HANOI (Reuters) - The lives of two neighbors lying disfigured and brain-damaged in small Hanoi houses will not be changed by a U.S. court hearing on Monday about victims of war-time dioxin, or “agent orange”.
But in different ways, the mothers of 10-year-old Pham Duc Duy and 24-year-old Nhu Hong Phong say a lawsuit against U.S. chemical manufacturers and other efforts to deal with a war legacy could help future generations.
“No one can require the U.S. or anybody else to pay, but people in the world can stop the production of these chemicals that are used as weapons,” Nguyen Thi Tu said as her son Phong watched from the floor of a spare wooden cot in their front room.
“It is better to die immediately than to die this way,” said Tu, who earns 2 million dong ($124) a month as a night-time cleaner at a school.
Phong, his back bent and his left arm shortened, stands up by leaning against the cot railing. He makes unintelligible noises and does not understand when he is spoken to, his parents said.
In 1975, the final year of the U.S. war in Vietnam, Phong’s father Nhu Van Phuc spent time at two places now identified by scientists as “hot spots” for dioxin, a small compound within the “agent orange” herbicide that is one of the most toxic known.
The United States maintains there is no scientifically proven link between the wartime spraying and more than three million people Vietnam says are disabled by dioxin over three generations.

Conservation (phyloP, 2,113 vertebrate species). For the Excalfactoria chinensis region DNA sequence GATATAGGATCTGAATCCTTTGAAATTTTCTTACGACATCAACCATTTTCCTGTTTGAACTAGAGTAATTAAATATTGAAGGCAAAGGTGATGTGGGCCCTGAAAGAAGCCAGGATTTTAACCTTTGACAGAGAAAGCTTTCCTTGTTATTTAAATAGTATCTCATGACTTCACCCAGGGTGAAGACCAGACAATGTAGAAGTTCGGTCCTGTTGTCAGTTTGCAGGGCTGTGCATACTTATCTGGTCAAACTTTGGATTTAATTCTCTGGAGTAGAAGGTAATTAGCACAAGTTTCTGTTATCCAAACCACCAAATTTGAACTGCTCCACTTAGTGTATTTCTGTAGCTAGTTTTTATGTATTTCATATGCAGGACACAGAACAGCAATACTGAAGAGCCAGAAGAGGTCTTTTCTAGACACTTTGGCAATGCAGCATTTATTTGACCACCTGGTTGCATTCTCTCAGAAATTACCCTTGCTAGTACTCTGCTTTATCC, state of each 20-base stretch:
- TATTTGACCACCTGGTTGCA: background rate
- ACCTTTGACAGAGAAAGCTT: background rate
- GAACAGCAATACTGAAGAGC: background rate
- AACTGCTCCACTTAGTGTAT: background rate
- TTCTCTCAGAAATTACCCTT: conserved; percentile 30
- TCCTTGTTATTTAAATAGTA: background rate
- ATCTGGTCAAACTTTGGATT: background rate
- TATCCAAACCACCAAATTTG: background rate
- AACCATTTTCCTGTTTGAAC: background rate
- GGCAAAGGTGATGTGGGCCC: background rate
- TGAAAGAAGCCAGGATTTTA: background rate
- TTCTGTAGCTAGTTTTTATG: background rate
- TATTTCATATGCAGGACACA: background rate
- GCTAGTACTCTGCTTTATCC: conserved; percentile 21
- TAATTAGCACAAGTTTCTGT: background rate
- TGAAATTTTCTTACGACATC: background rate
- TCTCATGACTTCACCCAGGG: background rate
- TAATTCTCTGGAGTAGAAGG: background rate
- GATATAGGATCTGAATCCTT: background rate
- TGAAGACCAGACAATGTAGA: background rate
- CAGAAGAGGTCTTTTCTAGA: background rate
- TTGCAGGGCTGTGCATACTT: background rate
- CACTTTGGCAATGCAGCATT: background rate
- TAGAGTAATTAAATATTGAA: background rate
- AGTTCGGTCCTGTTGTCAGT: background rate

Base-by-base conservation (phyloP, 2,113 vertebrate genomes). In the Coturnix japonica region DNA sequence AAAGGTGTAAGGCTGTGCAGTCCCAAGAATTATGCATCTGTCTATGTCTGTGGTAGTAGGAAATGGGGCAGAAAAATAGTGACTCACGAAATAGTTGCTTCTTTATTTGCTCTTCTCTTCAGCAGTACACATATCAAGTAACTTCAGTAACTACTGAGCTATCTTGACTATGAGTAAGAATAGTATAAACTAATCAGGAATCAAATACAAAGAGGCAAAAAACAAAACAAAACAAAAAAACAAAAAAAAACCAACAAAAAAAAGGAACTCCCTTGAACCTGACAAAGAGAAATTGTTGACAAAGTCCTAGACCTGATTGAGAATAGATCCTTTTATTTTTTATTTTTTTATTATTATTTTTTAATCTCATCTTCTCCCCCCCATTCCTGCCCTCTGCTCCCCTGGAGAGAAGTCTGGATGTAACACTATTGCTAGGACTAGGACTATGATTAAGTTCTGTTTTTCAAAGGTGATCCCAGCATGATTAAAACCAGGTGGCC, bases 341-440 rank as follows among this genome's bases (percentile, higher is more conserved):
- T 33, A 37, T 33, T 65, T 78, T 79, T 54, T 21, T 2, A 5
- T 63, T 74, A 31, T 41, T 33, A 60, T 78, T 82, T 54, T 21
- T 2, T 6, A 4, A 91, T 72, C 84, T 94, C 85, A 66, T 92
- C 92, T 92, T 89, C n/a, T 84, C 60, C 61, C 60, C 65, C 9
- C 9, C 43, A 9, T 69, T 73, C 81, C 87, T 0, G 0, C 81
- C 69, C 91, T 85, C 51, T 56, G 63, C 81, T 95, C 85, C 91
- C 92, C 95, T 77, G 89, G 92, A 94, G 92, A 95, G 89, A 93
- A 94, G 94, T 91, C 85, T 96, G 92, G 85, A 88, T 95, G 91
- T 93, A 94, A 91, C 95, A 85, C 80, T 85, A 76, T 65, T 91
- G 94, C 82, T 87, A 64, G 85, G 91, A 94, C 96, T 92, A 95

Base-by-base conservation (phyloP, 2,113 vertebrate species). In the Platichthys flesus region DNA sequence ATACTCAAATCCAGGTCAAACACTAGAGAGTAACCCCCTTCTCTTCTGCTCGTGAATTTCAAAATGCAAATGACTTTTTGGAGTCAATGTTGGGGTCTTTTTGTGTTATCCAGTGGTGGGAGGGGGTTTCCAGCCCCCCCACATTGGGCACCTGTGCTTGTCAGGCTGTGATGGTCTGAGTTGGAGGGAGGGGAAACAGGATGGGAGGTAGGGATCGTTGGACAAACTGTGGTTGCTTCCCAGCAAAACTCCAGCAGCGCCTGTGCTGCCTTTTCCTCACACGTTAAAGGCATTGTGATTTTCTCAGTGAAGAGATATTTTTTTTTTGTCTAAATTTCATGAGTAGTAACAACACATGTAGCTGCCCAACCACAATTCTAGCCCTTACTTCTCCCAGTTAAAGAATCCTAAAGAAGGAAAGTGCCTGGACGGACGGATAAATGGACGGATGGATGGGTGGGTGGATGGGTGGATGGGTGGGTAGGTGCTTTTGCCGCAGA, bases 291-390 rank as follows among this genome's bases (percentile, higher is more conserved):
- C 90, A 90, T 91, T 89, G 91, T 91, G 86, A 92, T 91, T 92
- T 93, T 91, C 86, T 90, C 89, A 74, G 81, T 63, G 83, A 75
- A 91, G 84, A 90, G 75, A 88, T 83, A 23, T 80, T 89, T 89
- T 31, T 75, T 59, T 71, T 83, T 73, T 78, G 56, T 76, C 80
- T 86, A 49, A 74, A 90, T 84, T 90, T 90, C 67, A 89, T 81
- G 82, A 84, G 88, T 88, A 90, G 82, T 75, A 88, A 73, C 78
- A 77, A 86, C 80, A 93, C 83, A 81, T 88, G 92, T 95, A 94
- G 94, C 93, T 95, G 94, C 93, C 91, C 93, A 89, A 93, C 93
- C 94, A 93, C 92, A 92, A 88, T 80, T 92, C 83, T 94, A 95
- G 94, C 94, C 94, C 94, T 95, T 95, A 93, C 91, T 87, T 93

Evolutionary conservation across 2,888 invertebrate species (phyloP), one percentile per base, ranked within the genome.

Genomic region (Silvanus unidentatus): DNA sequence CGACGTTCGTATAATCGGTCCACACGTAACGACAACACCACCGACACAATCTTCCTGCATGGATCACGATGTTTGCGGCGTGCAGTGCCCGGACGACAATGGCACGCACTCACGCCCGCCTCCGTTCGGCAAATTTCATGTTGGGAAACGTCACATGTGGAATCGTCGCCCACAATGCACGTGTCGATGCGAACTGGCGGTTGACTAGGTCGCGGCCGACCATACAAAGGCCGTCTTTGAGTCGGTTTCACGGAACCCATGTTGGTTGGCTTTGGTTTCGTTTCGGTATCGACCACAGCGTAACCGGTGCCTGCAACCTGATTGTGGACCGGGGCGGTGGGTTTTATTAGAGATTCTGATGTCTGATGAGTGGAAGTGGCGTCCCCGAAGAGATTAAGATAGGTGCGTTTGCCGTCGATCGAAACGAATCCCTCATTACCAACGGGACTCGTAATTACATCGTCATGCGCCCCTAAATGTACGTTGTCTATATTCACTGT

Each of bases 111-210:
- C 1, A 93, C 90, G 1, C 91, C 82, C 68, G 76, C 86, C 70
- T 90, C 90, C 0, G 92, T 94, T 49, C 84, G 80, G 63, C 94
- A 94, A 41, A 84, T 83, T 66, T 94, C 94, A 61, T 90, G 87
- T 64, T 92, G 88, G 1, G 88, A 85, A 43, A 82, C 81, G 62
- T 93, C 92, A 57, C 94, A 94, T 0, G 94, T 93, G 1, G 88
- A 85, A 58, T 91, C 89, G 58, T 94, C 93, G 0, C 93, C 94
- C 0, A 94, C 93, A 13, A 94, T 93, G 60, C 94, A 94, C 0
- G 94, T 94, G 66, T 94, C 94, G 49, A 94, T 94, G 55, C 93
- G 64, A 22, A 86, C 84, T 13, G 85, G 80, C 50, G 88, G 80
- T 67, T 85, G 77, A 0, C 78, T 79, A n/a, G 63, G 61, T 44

When President George W. Bush visited Hanoi last November, he and Vietnamese President Nguyen Minh Triet agreed to cooperate in cleaning up “hot spots” at three bases where the Americans stored toxins. They are expected to discuss the issue again when Triet visits Washington this week.
Washington in late May earmarked $3 million for health and environment work.
Separately, the Vietnam Association for Victims of Agent Orange has tried to put more than 30 U.S. companies that manufactured the defoliant on trial. Two years ago, a U.S. federal court turned down the case.
The plaintiffs are appealing that ruling in a U.S. appeals court in New York on Monday, but it could be months before the judges announce any decision.
The U.S. and the South Vietnam government it supported sprayed an estimated 70 million liters of herbicide from 1961 to 1971 to defoliate the jungles where communist soldiers hid.
Clean-up work could begin by October at a site next to Danang airport in central Vietnam, U.S. officials and a U.S. contractor said. The others are Phu Cat in south-central Binh Dinh province and Bien Hoa in southern Dong Nai province.
Hatfield Consultants environmental research company of West Vancouver, Canada, has measured dioxin in the soil hundreds of times higher than internationally acceptable levels in or near these three places.
The families of Duy and Phong live in housing mainly reserved for military families next to the Ministry of Defense in Hanoi.
In another small room down the lane from Phong’s house, Nguyen Thi Thanh Van gently cradles her son Duy as she sits on a straw mat.
The child’s face is contorted and his arms and legs bent and stiffened at odd angles. He likes being tickled and his aunt says he responds to soccer on TV.
Relatives said Duy’s grandfather was a war-time soldier who was bedridden for the last 10 years of his life and died in 1992.
Vietnam President Nguyen Minh Triet arrives in New York for a six-day visit to the United States on the same day as the court hearing.
He is the first post-war communist head of state of Vietnam to be welcomed by Washington.
Duy’s mother Van says she would like the president “to tell the American people about the serious effects of dioxin agent orange not only in one generation, but many generations.”